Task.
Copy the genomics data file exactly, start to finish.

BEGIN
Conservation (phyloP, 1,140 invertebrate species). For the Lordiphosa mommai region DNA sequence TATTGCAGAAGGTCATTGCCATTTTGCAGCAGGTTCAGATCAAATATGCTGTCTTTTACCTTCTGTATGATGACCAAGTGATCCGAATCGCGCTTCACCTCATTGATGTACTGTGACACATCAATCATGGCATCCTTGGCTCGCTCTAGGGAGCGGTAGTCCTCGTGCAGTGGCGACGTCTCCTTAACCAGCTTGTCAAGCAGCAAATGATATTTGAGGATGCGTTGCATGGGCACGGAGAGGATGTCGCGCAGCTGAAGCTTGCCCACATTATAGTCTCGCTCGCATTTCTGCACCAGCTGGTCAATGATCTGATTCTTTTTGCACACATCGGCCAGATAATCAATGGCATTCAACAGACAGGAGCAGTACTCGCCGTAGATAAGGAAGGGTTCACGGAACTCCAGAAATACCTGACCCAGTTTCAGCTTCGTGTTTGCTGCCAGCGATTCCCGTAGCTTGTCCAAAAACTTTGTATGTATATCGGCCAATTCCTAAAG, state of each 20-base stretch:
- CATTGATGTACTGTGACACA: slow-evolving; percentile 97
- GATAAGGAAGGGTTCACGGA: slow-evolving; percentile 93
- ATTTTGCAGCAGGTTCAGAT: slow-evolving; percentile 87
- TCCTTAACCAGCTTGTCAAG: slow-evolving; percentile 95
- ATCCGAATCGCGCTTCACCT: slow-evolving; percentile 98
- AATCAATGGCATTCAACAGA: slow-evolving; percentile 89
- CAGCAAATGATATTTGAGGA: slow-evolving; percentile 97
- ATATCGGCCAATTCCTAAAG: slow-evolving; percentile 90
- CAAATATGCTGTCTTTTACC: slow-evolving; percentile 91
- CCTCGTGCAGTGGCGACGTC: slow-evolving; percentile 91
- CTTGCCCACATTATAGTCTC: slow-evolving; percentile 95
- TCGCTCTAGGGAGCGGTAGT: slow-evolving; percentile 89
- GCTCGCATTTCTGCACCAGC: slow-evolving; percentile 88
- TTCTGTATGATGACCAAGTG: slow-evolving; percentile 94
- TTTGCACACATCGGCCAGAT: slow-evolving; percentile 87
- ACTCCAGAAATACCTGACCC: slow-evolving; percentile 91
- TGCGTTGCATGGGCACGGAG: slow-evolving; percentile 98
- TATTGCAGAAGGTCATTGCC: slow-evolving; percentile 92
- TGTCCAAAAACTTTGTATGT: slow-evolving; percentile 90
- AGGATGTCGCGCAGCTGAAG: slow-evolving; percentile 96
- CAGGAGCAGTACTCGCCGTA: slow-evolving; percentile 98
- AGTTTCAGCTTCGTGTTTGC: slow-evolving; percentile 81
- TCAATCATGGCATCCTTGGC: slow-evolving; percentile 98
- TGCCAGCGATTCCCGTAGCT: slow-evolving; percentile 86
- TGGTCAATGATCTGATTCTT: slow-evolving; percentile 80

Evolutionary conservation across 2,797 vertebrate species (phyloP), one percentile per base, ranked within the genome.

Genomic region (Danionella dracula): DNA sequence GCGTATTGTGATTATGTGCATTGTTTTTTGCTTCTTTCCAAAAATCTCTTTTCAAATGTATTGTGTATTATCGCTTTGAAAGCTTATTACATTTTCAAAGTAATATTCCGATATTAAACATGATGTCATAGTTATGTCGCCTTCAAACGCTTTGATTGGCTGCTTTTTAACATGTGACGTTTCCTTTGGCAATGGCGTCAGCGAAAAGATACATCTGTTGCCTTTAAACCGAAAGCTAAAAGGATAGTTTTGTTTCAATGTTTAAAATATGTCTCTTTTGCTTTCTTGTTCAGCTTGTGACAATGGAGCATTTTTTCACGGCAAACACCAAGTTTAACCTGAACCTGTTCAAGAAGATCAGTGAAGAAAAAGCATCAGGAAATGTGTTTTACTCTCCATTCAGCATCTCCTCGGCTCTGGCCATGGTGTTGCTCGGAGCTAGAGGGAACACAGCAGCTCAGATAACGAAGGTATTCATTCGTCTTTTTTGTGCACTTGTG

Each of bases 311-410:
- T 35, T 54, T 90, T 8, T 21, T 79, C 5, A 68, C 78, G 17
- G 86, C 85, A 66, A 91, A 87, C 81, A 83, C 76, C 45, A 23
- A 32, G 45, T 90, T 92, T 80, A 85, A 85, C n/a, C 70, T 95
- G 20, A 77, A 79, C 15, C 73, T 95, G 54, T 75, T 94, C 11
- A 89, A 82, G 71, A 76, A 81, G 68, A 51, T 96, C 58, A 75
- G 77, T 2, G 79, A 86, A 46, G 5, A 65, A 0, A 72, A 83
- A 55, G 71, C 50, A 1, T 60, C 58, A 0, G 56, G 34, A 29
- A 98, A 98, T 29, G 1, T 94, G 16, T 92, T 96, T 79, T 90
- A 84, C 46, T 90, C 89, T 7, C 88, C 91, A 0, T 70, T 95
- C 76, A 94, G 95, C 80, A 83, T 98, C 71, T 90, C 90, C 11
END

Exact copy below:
Conservation (phyloP, 1,140 invertebrate species). For the Lordiphosa mommai region DNA sequence TATTGCAGAAGGTCATTGCCATTTTGCAGCAGGTTCAGATCAAATATGCTGTCTTTTACCTTCTGTATGATGACCAAGTGATCCGAATCGCGCTTCACCTCATTGATGTACTGTGACACATCAATCATGGCATCCTTGGCTCGCTCTAGGGAGCGGTAGTCCTCGTGCAGTGGCGACGTCTCCTTAACCAGCTTGTCAAGCAGCAAATGATATTTGAGGATGCGTTGCATGGGCACGGAGAGGATGTCGCGCAGCTGAAGCTTGCCCACATTATAGTCTCGCTCGCATTTCTGCACCAGCTGGTCAATGATCTGATTCTTTTTGCACACATCGGCCAGATAATCAATGGCATTCAACAGACAGGAGCAGTACTCGCCGTAGATAAGGAAGGGTTCACGGAACTCCAGAAATACCTGACCCAGTTTCAGCTTCGTGTTTGCTGCCAGCGATTCCCGTAGCTTGTCCAAAAACTTTGTATGTATATCGGCCAATTCCTAAAG, state of each 20-base stretch:
- CATTGATGTACTGTGACACA: slow-evolving; percentile 97
- GATAAGGAAGGGTTCACGGA: slow-evolving; percentile 93
- ATTTTGCAGCAGGTTCAGAT: slow-evolving; percentile 87
- TCCTTAACCAGCTTGTCAAG: slow-evolving; percentile 95
- ATCCGAATCGCGCTTCACCT: slow-evolving; percentile 98
- AATCAATGGCATTCAACAGA: slow-evolving; percentile 89
- CAGCAAATGATATTTGAGGA: slow-evolving; percentile 97
- ATATCGGCCAATTCCTAAAG: slow-evolving; percentile 90
- CAAATATGCTGTCTTTTACC: slow-evolving; percentile 91
- CCTCGTGCAGTGGCGACGTC: slow-evolving; percentile 91
- CTTGCCCACATTATAGTCTC: slow-evolving; percentile 95
- TCGCTCTAGGGAGCGGTAGT: slow-evolving; percentile 89
- GCTCGCATTTCTGCACCAGC: slow-evolving; percentile 88
- TTCTGTATGATGACCAAGTG: slow-evolving; percentile 94
- TTTGCACACATCGGCCAGAT: slow-evolving; percentile 87
- ACTCCAGAAATACCTGACCC: slow-evolving; percentile 91
- TGCGTTGCATGGGCACGGAG: slow-evolving; percentile 98
- TATTGCAGAAGGTCATTGCC: slow-evolving; percentile 92
- TGTCCAAAAACTTTGTATGT: slow-evolving; percentile 90
- AGGATGTCGCGCAGCTGAAG: slow-evolving; percentile 96
- CAGGAGCAGTACTCGCCGTA: slow-evolving; percentile 98
- AGTTTCAGCTTCGTGTTTGC: slow-evolving; percentile 81
- TCAATCATGGCATCCTTGGC: slow-evolving; percentile 98
- TGCCAGCGATTCCCGTAGCT: slow-evolving; percentile 86
- TGGTCAATGATCTGATTCTT: slow-evolving; percentile 80

Evolutionary conservation across 2,797 vertebrate species (phyloP), one percentile per base, ranked within the genome.

Genomic region (Danionella dracula): DNA sequence GCGTATTGTGATTATGTGCATTGTTTTTTGCTTCTTTCCAAAAATCTCTTTTCAAATGTATTGTGTATTATCGCTTTGAAAGCTTATTACATTTTCAAAGTAATATTCCGATATTAAACATGATGTCATAGTTATGTCGCCTTCAAACGCTTTGATTGGCTGCTTTTTAACATGTGACGTTTCCTTTGGCAATGGCGTCAGCGAAAAGATACATCTGTTGCCTTTAAACCGAAAGCTAAAAGGATAGTTTTGTTTCAATGTTTAAAATATGTCTCTTTTGCTTTCTTGTTCAGCTTGTGACAATGGAGCATTTTTTCACGGCAAACACCAAGTTTAACCTGAACCTGTTCAAGAAGATCAGTGAAGAAAAAGCATCAGGAAATGTGTTTTACTCTCCATTCAGCATCTCCTCGGCTCTGGCCATGGTGTTGCTCGGAGCTAGAGGGAACACAGCAGCTCAGATAACGAAGGTATTCATTCGTCTTTTTTGTGCACTTGTG

Each of bases 311-410:
- T 35, T 54, T 90, T 8, T 21, T 79, C 5, A 68, C 78, G 17
- G 86, C 85, A 66, A 91, A 87, C 81, A 83, C 76, C 45, A 23
- A 32, G 45, T 90, T 92, T 80, A 85, A 85, C n/a, C 70, T 95
- G 20, A 77, A 79, C 15, C 73, T 95, G 54, T 75, T 94, C 11
- A 89, A 82, G 71, A 76, A 81, G 68, A 51, T 96, C 58, A 75
- G 77, T 2, G 79, A 86, A 46, G 5, A 65, A 0, A 72, A 83
- A 55, G 71, C 50, A 1, T 60, C 58, A 0, G 56, G 34, A 29
- A 98, A 98, T 29, G 1, T 94, G 16, T 92, T 96, T 79, T 90
- A 84, C 46, T 90, C 89, T 7, C 88, C 91, A 0, T 70, T 95
- C 76, A 94, G 95, C 80, A 83, T 98, C 71, T 90, C 90, C 11